Friday, June 26, 2015

On reading something again, and again, and again
One reader of Anecdotal Evidence brands me “an old foggy [sic]” and a reactionary for “reading all those old books.” I don’t read enough new books, he tells me, I “waste too much time reading books you read before,” and so forth. Similar notes arrive periodically and they leave me, at first, puzzled, and then amused. I suppose I should be grateful that someone cares enough about books to get angry about them. ....

One reliable test of any work is memorability. Do we remember it, even memorize it? Not often, but always happily. The present is a very small place, a place of diminished accomplishment and minimal expectations. Our wealth is in the past. No book is good or worth reading simply because it is old (or new), but because it is good and someone thought enough of it to pass it along. [more]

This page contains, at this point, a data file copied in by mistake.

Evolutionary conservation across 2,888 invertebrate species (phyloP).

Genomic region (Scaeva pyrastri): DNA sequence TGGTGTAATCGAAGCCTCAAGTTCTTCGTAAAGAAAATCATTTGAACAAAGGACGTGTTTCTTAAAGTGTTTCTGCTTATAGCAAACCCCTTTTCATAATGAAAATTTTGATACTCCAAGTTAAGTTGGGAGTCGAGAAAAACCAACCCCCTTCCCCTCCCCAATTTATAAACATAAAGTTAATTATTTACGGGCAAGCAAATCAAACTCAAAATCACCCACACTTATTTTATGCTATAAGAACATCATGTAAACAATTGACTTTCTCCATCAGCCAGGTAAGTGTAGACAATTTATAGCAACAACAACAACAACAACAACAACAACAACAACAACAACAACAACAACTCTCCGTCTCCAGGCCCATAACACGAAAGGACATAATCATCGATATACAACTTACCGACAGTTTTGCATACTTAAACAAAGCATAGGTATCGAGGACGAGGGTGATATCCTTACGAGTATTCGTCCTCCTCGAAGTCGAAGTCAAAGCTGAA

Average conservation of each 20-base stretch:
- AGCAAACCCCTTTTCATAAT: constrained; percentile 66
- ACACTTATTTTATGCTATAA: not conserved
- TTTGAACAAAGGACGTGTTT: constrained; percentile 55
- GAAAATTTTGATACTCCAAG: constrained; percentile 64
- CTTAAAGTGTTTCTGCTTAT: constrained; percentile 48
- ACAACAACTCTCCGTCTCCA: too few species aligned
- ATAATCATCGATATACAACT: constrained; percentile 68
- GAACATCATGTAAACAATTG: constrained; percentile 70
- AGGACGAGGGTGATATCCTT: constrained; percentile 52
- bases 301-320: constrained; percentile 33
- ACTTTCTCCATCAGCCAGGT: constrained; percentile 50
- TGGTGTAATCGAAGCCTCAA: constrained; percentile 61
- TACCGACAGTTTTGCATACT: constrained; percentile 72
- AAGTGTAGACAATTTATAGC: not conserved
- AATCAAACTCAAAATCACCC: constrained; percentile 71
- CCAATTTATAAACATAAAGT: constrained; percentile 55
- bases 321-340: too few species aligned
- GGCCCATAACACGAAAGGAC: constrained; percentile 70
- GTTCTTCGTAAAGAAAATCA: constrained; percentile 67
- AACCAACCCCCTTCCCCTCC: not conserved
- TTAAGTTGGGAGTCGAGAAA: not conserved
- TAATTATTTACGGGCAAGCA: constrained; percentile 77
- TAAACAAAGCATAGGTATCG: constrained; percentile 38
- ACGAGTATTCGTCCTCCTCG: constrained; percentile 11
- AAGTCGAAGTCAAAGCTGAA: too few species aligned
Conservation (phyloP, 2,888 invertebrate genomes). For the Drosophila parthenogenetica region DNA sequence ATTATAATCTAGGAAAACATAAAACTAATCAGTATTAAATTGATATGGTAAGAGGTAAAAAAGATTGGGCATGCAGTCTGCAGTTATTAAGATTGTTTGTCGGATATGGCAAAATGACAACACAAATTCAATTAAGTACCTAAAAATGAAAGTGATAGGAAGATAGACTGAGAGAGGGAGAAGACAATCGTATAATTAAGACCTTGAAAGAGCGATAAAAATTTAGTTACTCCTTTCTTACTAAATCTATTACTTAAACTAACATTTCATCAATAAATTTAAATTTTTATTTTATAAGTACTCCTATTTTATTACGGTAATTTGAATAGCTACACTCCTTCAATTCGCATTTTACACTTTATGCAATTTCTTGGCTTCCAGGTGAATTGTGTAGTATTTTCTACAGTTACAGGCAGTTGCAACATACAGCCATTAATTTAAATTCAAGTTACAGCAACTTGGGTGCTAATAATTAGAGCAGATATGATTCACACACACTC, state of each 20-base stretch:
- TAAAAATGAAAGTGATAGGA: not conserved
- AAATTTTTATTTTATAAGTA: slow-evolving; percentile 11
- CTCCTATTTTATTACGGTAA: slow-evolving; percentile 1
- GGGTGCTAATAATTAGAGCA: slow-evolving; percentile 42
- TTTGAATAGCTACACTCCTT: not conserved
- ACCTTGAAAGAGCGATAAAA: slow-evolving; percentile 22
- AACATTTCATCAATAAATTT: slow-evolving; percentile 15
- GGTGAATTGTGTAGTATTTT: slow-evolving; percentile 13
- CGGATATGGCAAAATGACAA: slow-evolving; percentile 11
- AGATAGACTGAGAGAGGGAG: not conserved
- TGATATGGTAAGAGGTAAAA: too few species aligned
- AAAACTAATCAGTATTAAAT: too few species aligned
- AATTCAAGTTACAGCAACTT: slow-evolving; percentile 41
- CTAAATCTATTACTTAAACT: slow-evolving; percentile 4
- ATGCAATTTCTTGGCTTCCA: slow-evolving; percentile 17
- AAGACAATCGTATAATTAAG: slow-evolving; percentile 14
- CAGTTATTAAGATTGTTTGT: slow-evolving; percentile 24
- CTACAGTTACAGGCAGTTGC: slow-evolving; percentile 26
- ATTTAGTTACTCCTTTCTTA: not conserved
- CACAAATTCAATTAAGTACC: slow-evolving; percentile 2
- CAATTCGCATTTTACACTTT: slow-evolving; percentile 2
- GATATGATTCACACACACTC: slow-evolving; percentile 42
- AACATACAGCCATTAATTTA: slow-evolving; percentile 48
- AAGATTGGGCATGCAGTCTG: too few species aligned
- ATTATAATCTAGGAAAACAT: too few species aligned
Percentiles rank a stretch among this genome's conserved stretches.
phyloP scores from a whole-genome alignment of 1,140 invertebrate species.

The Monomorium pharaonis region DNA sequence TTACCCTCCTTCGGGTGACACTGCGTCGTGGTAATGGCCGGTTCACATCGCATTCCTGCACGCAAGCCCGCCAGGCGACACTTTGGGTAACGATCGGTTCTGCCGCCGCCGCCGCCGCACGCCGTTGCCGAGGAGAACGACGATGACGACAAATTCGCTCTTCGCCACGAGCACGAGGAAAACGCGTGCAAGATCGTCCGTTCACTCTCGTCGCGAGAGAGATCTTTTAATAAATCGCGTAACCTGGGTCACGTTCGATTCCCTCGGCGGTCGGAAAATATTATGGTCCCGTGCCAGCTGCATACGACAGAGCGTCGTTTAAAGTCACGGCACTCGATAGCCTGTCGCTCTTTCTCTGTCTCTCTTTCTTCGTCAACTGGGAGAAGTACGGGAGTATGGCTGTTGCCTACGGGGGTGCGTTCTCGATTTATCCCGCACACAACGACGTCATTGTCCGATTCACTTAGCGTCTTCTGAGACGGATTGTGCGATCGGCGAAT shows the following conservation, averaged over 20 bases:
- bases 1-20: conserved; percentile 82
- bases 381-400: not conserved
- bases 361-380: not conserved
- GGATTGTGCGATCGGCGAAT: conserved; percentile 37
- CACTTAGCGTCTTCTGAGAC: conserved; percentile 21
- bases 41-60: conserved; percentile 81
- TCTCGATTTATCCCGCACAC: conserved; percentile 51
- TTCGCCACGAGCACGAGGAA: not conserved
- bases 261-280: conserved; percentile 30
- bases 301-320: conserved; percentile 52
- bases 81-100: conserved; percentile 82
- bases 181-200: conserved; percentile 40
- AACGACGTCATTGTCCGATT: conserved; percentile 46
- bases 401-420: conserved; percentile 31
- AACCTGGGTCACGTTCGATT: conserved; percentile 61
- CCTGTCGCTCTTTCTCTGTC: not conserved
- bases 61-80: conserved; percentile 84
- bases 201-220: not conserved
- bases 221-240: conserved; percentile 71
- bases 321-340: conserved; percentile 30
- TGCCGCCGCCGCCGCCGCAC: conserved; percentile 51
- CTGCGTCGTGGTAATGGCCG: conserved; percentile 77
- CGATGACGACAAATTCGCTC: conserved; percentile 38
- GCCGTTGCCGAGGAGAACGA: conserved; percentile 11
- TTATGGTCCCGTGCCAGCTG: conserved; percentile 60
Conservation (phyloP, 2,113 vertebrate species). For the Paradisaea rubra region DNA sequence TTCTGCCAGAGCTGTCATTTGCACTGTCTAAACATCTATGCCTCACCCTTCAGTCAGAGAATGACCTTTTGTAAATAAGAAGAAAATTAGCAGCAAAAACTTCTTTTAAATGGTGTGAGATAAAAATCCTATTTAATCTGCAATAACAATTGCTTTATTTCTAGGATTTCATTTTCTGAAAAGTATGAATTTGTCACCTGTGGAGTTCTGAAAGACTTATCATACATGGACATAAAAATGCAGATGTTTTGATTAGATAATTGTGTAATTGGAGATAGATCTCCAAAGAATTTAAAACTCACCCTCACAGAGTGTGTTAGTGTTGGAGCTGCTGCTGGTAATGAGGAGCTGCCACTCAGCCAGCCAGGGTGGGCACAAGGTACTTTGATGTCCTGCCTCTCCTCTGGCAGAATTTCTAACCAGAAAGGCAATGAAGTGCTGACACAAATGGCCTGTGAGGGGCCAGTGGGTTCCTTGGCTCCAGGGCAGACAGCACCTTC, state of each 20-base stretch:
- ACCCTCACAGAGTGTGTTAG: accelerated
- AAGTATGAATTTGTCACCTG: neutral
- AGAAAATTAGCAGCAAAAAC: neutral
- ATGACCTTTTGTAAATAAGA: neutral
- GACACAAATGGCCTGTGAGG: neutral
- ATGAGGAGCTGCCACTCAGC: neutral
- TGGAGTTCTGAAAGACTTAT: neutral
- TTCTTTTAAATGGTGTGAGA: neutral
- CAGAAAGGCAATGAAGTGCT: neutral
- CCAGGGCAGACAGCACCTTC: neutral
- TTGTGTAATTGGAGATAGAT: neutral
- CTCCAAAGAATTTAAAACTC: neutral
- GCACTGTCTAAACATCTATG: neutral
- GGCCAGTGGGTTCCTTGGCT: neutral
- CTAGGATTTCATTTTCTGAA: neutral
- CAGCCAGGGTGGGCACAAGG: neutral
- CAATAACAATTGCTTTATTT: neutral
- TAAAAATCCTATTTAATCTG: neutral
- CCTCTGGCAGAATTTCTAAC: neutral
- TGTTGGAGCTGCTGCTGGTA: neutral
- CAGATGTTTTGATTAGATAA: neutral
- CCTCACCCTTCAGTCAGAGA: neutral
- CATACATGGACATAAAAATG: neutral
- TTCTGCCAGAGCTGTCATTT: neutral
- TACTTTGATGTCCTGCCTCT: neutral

The illustration, of course, reflects my own tastes, not, probably, the types of books Professor Kurp had in mind. The picture comes from

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